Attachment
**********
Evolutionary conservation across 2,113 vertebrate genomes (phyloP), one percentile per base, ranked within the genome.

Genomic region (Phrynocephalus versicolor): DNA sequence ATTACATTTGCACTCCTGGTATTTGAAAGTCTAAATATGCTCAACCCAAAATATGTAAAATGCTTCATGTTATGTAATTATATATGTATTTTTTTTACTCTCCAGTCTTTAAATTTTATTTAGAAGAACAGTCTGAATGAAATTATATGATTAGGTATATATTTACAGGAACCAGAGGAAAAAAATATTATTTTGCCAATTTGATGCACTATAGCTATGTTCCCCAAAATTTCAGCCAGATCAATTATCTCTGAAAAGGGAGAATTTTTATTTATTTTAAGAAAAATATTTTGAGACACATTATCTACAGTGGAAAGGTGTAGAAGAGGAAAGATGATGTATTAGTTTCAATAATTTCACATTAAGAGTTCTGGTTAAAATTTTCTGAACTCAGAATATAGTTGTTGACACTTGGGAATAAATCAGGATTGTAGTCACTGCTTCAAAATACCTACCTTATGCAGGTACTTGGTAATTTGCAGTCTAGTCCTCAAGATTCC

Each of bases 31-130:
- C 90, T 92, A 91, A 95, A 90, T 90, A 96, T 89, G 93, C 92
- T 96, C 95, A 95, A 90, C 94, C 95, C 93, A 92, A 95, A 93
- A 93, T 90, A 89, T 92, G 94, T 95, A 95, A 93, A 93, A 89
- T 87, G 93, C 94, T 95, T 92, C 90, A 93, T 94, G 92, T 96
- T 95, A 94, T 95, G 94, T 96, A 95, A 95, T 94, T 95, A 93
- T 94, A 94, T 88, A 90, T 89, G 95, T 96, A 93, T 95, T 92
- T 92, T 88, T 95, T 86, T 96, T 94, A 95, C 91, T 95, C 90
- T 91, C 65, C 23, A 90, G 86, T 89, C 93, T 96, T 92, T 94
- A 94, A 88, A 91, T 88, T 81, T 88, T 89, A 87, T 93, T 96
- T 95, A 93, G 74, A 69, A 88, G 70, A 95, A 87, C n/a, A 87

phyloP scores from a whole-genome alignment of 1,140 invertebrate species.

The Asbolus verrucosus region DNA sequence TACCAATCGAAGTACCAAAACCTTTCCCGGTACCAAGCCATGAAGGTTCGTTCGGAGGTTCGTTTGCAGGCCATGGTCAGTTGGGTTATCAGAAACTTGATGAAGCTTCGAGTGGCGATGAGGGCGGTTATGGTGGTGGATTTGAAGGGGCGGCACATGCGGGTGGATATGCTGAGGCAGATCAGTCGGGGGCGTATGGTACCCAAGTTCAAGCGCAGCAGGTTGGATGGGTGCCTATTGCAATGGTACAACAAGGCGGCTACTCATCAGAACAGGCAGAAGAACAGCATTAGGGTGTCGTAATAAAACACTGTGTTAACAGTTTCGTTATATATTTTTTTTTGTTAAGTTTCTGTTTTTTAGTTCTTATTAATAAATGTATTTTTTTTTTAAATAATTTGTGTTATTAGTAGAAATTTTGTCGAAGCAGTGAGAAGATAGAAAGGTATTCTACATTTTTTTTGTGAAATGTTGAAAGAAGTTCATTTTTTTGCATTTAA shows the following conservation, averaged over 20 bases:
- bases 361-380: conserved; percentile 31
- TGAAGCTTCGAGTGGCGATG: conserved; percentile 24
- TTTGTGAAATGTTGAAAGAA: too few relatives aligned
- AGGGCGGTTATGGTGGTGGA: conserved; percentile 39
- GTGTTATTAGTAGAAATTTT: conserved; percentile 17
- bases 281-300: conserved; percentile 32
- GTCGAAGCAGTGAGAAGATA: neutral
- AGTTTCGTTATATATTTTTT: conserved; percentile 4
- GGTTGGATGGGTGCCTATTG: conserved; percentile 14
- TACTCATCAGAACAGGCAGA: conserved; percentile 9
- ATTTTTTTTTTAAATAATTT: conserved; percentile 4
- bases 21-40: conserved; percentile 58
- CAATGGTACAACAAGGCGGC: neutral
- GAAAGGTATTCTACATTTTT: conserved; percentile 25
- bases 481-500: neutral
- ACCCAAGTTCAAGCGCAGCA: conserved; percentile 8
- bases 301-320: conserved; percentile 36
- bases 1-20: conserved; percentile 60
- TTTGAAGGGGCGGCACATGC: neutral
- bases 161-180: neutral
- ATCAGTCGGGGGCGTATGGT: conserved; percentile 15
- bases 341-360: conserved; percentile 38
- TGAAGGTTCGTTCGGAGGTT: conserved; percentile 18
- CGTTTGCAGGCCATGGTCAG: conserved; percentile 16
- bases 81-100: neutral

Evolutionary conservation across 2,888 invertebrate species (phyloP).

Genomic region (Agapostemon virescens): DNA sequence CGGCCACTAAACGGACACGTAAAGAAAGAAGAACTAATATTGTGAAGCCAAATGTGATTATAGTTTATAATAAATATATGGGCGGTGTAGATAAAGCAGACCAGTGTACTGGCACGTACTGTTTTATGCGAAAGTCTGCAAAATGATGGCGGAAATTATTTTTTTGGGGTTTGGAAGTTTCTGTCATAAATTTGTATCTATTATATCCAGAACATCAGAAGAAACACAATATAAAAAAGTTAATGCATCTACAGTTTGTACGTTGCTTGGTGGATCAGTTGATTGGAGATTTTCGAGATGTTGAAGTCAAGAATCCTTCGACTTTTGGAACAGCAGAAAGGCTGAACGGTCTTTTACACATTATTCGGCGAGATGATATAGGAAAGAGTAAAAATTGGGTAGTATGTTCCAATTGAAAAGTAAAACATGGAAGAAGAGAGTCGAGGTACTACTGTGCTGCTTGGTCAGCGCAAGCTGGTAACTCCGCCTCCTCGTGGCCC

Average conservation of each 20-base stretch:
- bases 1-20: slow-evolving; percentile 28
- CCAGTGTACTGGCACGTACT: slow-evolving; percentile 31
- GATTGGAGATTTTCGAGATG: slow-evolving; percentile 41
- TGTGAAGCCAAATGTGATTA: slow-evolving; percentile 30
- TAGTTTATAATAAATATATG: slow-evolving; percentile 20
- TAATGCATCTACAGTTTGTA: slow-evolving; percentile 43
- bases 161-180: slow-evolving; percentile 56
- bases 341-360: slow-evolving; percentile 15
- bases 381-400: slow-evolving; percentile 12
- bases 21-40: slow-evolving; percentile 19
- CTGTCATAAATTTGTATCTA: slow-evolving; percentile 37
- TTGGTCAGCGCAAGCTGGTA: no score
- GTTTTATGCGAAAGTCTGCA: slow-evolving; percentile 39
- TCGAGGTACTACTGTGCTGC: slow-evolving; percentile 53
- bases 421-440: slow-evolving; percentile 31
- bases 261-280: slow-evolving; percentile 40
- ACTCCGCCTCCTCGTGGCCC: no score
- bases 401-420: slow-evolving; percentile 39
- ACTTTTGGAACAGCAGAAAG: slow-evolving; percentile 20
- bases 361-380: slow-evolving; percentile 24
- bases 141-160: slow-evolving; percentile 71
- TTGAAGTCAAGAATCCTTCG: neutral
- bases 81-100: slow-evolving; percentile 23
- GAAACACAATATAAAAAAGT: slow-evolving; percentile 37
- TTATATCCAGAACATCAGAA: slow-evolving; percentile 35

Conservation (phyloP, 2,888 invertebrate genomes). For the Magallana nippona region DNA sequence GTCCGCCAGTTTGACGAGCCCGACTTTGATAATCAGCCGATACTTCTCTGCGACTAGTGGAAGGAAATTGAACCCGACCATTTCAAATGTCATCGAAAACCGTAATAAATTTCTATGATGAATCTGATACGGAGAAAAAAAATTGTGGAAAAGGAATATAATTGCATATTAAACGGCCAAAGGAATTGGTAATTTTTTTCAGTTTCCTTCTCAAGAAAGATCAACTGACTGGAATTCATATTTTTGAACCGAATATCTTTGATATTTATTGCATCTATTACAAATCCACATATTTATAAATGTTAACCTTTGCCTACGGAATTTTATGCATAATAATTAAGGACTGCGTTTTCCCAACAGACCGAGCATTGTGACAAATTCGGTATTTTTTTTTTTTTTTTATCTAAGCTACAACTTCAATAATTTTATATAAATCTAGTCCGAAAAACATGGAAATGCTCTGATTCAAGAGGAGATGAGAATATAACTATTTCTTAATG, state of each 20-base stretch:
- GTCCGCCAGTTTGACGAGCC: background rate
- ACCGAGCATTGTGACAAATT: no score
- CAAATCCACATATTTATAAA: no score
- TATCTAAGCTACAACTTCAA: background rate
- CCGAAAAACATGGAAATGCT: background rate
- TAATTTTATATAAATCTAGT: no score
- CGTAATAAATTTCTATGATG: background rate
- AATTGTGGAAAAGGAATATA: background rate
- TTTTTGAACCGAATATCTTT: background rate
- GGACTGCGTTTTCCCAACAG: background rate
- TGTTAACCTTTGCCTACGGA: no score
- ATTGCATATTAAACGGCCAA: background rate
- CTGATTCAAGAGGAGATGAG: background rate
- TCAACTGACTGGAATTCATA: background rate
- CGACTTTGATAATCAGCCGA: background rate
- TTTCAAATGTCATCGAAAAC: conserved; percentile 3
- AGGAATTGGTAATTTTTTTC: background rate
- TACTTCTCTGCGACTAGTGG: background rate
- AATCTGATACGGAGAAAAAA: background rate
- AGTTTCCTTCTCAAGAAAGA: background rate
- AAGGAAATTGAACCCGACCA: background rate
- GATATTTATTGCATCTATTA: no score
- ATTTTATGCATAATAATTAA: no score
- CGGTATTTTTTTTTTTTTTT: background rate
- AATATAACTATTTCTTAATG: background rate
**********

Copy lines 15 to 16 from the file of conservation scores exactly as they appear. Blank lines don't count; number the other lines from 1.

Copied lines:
The Asbolus verrucosus region DNA sequence TACCAATCGAAGTACCAAAACCTTTCCCGGTACCAAGCCATGAAGGTTCGTTCGGAGGTTCGTTTGCAGGCCATGGTCAGTTGGGTTATCAGAAACTTGATGAAGCTTCGAGTGGCGATGAGGGCGGTTATGGTGGTGGATTTGAAGGGGCGGCACATGCGGGTGGATATGCTGAGGCAGATCAGTCGGGGGCGTATGGTACCCAAGTTCAAGCGCAGCAGGTTGGATGGGTGCCTATTGCAATGGTACAACAAGGCGGCTACTCATCAGAACAGGCAGAAGAACAGCATTAGGGTGTCGTAATAAAACACTGTGTTAACAGTTTCGTTATATATTTTTTTTTGTTAAGTTTCTGTTTTTTAGTTCTTATTAATAAATGTATTTTTTTTTTAAATAATTTGTGTTATTAGTAGAAATTTTGTCGAAGCAGTGAGAAGATAGAAAGGTATTCTACATTTTTTTTGTGAAATGTTGAAAGAAGTTCATTTTTTTGCATTTAA shows the following conservation, averaged over 20 bases:
- bases 361-380: conserved; percentile 31